There seems to be no end to the path that leads deeper and deeper into loans
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In a sense, every baby born in Pakistan owes more than Rs200,000.

Pakistan’s debt per person is calculated by dividing its total debt and liabilities by its total population. IMF loans have been a constant source of income since 1958.

Taking funds from domestic banks leaves the industry high and dry. Lack of credit restricts industries’ expansion, investment, and job creation. Lack of credit availability affects the people directly, impacting their livelihoods.

These loans consume a large portion of the government’s budget in interest payments. Trying to fill a leaking bucket is like trying to fill a leaky bucket. Education, healthcare, and infrastructure are among the sectors in need of investment, but the government keeps pouring money into paying off the debt.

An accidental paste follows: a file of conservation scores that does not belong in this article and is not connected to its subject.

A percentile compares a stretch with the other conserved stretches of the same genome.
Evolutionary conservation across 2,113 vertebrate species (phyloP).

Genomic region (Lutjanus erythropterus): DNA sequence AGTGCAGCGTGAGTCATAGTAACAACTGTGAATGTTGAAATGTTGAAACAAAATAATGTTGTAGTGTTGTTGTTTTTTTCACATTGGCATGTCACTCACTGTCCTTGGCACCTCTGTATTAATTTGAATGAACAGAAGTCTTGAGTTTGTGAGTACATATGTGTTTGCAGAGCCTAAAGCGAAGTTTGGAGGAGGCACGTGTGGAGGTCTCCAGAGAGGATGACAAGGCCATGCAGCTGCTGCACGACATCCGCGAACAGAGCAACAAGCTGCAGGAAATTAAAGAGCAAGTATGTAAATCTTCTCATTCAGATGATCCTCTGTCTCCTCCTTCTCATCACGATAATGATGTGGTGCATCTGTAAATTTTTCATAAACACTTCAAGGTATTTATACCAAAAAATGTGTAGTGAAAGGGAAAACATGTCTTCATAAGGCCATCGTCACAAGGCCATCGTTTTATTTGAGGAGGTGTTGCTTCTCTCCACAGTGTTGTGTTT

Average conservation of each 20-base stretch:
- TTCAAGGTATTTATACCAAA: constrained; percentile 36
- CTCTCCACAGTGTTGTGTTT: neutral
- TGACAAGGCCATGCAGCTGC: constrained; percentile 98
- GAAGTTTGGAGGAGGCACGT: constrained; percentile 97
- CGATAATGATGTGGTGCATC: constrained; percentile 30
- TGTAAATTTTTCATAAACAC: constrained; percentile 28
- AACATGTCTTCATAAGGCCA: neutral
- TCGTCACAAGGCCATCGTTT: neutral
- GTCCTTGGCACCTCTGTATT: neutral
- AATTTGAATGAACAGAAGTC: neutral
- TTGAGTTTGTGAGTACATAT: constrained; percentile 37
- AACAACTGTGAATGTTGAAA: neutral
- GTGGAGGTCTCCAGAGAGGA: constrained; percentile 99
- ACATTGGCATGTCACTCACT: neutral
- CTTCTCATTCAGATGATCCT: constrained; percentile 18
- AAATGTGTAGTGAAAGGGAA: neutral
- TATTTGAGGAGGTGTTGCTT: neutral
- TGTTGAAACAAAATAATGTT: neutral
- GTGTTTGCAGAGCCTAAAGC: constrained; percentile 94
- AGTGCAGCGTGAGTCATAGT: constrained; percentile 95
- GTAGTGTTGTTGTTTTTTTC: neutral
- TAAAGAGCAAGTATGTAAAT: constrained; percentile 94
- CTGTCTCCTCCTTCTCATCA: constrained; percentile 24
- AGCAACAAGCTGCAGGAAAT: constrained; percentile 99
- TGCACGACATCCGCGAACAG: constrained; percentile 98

There are a lot of sectors in Pakistan that do not pay their share of taxes because of the vast informal economy. For example, the heavily taxed usually pay more taxes when deficits need to be bridged or if the Fund needs to be pacified.

Consumption-driven growth is the main cause of the country’s perpetual current account deficit. Spending is a big part of Pakistani culture. Despite rising imports, exports have been struggling.

There seems to be no end to the path that leads deeper and deeper into debt. Due to this, the children of the babies born today will probably be saddled with even greater debt.